• Please have a read of the discussion paper and share your thoughts on whether these themes cover the key priorities for health and trade and if so, why do you feel they are important? Is anything missing? Our discussion paper sets out a small number of further questions that we’re keen to explore with you too.
  • If you’re interested in this topic and an expert in the field, attend our workshop on 17 October where we’ll be developing our thinking.
  • Join our ‘healthy trade’ coalition of stakeholders and health organisations who are uniting in support of our forthcoming ‘healthy trade blueprint’.
  • If you’re an FPH member and would like to help us shape our thinking, you can also join our Brexit ‘sounding board’ of members.

What are the next steps?

The workshop will help to inform our response to the Department of International Trade consultation at the end of October. Then, at the beginning of next year, FPH will be setting out a set of principles for ‘healthy’ trade agreements that we will encourage the Government’s trade negotiators to support as they agree future trade deals with the EU and the rest of the world.

Written by Rhosyn Harris, Specialty Registrar, FPH Brexit Project Group. You can follow Rhosyn on Twitter @RhosynHarris.

For further details on any of the above, please contact Mark Weiss, Senior Policy Officer at FPH, via email: markweiss@fph.org.uk.

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The public health community is accused of many things but insurrection is rarely one of them. In fact, insurrection sounds more like something out of Tudor England and the 1536 Pilgrimage of Grace. However, if the public health function were to adopt a rights-based approach to the delivery of health improvement then insurrection may indeed be just around the corner.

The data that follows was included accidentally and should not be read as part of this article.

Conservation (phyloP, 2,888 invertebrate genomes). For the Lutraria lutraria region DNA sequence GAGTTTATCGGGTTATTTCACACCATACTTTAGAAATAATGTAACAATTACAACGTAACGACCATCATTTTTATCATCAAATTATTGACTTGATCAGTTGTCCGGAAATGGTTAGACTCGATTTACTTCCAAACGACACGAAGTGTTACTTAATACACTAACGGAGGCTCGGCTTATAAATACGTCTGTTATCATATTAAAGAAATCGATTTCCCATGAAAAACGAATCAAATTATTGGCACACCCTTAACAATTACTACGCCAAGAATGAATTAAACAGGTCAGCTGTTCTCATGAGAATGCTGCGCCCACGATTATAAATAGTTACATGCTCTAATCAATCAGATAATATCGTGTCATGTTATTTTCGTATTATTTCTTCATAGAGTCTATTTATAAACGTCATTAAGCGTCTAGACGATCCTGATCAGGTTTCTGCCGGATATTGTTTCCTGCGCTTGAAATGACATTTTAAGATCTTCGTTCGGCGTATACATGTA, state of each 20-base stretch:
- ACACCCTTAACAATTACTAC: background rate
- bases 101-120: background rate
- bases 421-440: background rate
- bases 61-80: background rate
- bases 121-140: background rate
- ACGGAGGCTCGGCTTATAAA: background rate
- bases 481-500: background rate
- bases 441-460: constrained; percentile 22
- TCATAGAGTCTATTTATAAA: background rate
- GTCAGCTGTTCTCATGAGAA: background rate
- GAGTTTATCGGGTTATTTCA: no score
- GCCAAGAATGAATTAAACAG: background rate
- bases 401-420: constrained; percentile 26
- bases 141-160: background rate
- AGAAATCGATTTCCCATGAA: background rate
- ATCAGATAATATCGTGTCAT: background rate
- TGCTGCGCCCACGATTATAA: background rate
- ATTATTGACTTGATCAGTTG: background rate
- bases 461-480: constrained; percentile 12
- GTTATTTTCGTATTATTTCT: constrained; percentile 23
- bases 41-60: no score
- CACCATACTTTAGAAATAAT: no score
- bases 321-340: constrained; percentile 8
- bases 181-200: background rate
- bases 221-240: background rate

But what is a rights-based approach? Human rights are set out in the 1948 Universal Declaration of Human Rights and provide the world’s governments with a code of conduct. This declaration, most notably, covers civil and political rights – for example, the freedom of speech – but there is also a third element of social rights. The latter includes the right to education, an adequate standard of living, basic housing, food AND the highest attainable standard of health. All these rights are of equal standing. They are indivisible from each other, inter-dependent and inter-related. Upset one (eg remove housing) and others (eg health) is upset. Human rights are also backed by legal obligation and can therefore be both challenged and defended in a court of law.

Such rights can be delivered through a set of PANEL principles of Participation, Accountability, Non-discriminatory, Empowering, and Legally-supported. Rights-based services are always Available, Accessible, Acceptable and of high Quality (AAAQ). Social rights also carry the obligation to be realised progressively over time, although resources can be taken into account. It means that where evidence backs intervention and there is low or even no cost to the State, then the Government has a duty to implement the measures. That means a year on year, decade on decade, improvement. Think what that would do to help the population achieve the highest attainable level of health.